The region can learn a lot from its own experiences

Time and again, the people of Western and Central Africa have proven their ability to learn from their experiences.

To deliver results at scale, we are committed to meeting ambitious targets and focusing on:  helping 30 million children to read by 2030; ensuring that 12.5 million more adolescent girls are in school by 2030; training 3.7 million more young adults in foundational skills by 2025; and ensuring that 1 million more youth acquire digital skills by 2025, of whom 60 percent will be expected to obtain better jobs.

Many inspiring projects already strive to attain these targets.  For instance, in Nigeria, the Better Education Service Delivery for All-BESDA Project is supporting the integration of school-age children who attend religious schools into public schools that teach the official curriculum. In Senegal, the Read@Home—Investing in Early Years for Human Development Project is improving child nutrition and early stimulation, thus improving teaching and learning. Further, across 12 countries in Western and Central Africa, the Africa Centers of Excellence (ACE) Projects are addressing the widespread skills shortages and mismatches by training post-graduate students. The Projects also support the scaling of research capacity and regional collaboration in science, technology, engineering, and mathematics (STEM), as well as the health and agriculture fields.

Better coordination and more inclusive decision-making

Although more investment is urgent, it cannot achieve the much-needed transformation without a coordinated approach at the national level, as well as the involvement of all concerned. In many of the region’s countries, more efforts are needed to rationalize the governance of education systems to achieve greater coherence, cooperation, and coordination.

Recognizing the diversity of our societies, languages, and educational practices, we must also ensure that our projects are developed in an inclusive manner. All stakeholders must be involved in an elevated dialogue so that we can have a common language and therefore coherence to define the goals we must achieve.

The vitality and innovative spirit of our young people are our best assets and hold great promise for our region. Only we will be able to harness the demographic dividend, but only if our youth are equipped with the necessary knowledge and skills to realize their full potential and ensure social justice and mobility for all. Our young people deserve better education. Their interests must come first. It is only then that the region can be robustly transformed.

*Ousmane Diagana, World Bank Vice President for Western and Central Africa

Originally published by Devex/ World Bank

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Africa

Russians’ Passion for Signing Agreements with African Countries

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Russia needs to go beyond its traditional rhetoric of Soviet-era assistance rendered to Africa. It is important now to highlight concrete success stories and policy achievements, at least, during the past decade throughout Africa. The young generation and the middle class, aged between 25 to 45 that make the bulk of the 1.3 population, hardly see the broad impact of Russia’s relations with Africa.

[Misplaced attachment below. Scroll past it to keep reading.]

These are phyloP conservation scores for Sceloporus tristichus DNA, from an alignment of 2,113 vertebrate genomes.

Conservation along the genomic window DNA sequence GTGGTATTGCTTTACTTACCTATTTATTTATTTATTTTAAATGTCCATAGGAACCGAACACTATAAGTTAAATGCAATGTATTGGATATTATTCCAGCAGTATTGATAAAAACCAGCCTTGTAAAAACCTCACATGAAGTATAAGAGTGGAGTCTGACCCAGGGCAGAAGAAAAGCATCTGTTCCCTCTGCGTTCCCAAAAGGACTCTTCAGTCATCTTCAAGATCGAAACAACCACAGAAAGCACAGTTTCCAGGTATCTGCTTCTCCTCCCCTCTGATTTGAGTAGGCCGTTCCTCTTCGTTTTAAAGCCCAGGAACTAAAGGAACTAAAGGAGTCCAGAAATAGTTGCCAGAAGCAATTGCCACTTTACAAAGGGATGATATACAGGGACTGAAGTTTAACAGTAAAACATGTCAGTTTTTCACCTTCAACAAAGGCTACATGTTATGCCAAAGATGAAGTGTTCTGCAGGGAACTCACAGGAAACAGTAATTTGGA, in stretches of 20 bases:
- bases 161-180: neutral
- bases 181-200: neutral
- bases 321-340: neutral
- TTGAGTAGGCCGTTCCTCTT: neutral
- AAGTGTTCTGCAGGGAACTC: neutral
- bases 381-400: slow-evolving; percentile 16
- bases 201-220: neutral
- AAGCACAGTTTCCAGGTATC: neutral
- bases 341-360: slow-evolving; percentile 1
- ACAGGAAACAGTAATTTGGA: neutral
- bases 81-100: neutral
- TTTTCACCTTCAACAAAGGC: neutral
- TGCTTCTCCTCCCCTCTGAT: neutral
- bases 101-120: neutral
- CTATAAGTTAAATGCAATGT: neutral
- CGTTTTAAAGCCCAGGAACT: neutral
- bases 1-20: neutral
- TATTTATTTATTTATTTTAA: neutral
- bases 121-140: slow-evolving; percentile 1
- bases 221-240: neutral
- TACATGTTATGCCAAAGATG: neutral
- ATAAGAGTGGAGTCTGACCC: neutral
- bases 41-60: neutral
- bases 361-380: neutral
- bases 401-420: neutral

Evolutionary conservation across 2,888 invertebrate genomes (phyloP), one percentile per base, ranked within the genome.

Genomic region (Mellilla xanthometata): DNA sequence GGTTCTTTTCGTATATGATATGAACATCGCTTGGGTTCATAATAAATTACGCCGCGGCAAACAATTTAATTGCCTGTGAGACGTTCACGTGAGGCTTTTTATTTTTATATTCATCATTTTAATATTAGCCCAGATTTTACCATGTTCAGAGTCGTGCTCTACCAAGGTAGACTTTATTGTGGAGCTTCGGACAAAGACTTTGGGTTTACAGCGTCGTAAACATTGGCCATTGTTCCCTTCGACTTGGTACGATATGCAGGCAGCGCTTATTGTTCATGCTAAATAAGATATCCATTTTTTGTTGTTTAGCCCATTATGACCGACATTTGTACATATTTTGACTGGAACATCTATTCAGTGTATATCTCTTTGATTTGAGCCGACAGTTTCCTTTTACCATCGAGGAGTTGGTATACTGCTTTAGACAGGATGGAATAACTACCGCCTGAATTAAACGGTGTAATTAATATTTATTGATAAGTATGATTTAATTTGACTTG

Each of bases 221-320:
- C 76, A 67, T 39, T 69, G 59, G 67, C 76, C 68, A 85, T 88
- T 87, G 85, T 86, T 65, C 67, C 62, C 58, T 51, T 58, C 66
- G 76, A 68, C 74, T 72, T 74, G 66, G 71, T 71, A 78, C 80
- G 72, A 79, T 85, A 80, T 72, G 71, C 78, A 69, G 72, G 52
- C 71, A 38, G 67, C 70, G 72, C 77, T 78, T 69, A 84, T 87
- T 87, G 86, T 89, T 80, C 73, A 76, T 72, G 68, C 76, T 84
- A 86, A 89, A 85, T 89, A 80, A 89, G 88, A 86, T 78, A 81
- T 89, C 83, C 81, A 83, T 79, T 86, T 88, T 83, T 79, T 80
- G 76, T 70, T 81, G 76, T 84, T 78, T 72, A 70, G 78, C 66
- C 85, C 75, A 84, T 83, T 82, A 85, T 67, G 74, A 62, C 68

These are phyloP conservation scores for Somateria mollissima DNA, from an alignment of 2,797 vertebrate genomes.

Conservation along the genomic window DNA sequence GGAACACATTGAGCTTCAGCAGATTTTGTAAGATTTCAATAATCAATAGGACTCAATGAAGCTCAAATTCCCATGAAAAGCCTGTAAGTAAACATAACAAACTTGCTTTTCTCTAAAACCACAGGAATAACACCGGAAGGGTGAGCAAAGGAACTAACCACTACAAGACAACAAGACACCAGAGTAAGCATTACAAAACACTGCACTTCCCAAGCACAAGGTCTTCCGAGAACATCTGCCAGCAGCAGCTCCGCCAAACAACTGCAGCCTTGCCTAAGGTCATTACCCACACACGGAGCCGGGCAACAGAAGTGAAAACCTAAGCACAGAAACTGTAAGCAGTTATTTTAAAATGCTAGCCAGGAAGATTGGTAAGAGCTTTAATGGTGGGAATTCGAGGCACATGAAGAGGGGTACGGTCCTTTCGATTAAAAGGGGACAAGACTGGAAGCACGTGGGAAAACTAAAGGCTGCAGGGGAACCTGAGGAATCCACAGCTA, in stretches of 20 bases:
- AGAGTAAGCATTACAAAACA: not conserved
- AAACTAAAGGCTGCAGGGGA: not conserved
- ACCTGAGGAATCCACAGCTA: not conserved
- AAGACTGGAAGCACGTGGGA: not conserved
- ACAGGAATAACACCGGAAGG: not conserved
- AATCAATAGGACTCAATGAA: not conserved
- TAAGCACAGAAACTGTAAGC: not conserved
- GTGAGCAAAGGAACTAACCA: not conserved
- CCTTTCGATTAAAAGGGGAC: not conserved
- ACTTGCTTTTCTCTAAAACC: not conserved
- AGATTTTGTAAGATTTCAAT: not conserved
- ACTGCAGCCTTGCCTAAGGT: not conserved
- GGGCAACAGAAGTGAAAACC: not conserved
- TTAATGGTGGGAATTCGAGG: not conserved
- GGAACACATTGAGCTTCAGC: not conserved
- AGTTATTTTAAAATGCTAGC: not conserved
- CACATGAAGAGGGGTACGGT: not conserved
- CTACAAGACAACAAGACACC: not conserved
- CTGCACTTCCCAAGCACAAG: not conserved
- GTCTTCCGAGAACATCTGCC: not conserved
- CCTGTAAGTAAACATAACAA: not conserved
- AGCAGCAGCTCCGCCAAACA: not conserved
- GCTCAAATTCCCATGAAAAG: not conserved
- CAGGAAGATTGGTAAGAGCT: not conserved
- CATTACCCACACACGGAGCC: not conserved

Russia plans to hold the second Russia-Africa summit later this year. Sergey Lavrov, Minister of Foreign Affairs of the Russian Federation, indicated in mid-June message that “in these difficult and crucial times the strategic partnership with Africa has become a priority of Russia’s foreign policy. Russia highly appreciates the readiness of Africans to further step up economic cooperation.”

Lavrov said: “It is in the interests of our peoples to work together to preserve and expand mutually beneficial trade and investment ties under these new conditions. It is important to facilitate the mutual access of Russian and African economic operators to each other’s markets and encourage their participation in large-scale infrastructure projects. The signed agreements and the results will be consolidated at the forthcoming second Russia-Africa summit.” 

The above statement arguably offers some implications especially discussing this question of relationship-building. Nevertheless, Lavrov has aptly asserted that within the “emerging and sustainable polycentric architecture of the world order” relations with Africa is still a priority, but Russians always close their eyes on the fact that Russia’s foreign policy in Africa has failed to pronounce itself, in practical terms, as evidenced by the countable forays into Africa by Russian officials. 

The Soviet Union was quite extensively engaged in Africa, comparatively. Russia has only been criticizing other foreign players during the past two decades without showing any template model of building relationship. Its foreign policy goals is simply sustaining the passion for signing several MoUs and bilateral agreements with African countries. 

During the past years, there have been several meetings of various bilateral intergovernmental commissions both in Moscow and in Africa. The first summit discussed broadly the priorities and further identified opportunities for collaboration. It, however, requires understanding the tasks and the emerging challenges. The current tasks should concretely focus on taking practical collaborated actions leading to goal-driven results. Lavrov hopes “the signed agreements and the results will be consolidated at the forthcoming second Russia-Africa summit.” 

Still Russia plays very little role in Africa’s infrastructure, agriculture and industry. While, given its global status, it ought to be active in Africa as Western Europe, the European Union, America and China are, it is all but absent, playing a negligible role, according to Professor Gerrit Olivier at the Department of Political Sciences, University of Pretoria, and former South African Ambassador to the Russian Federation.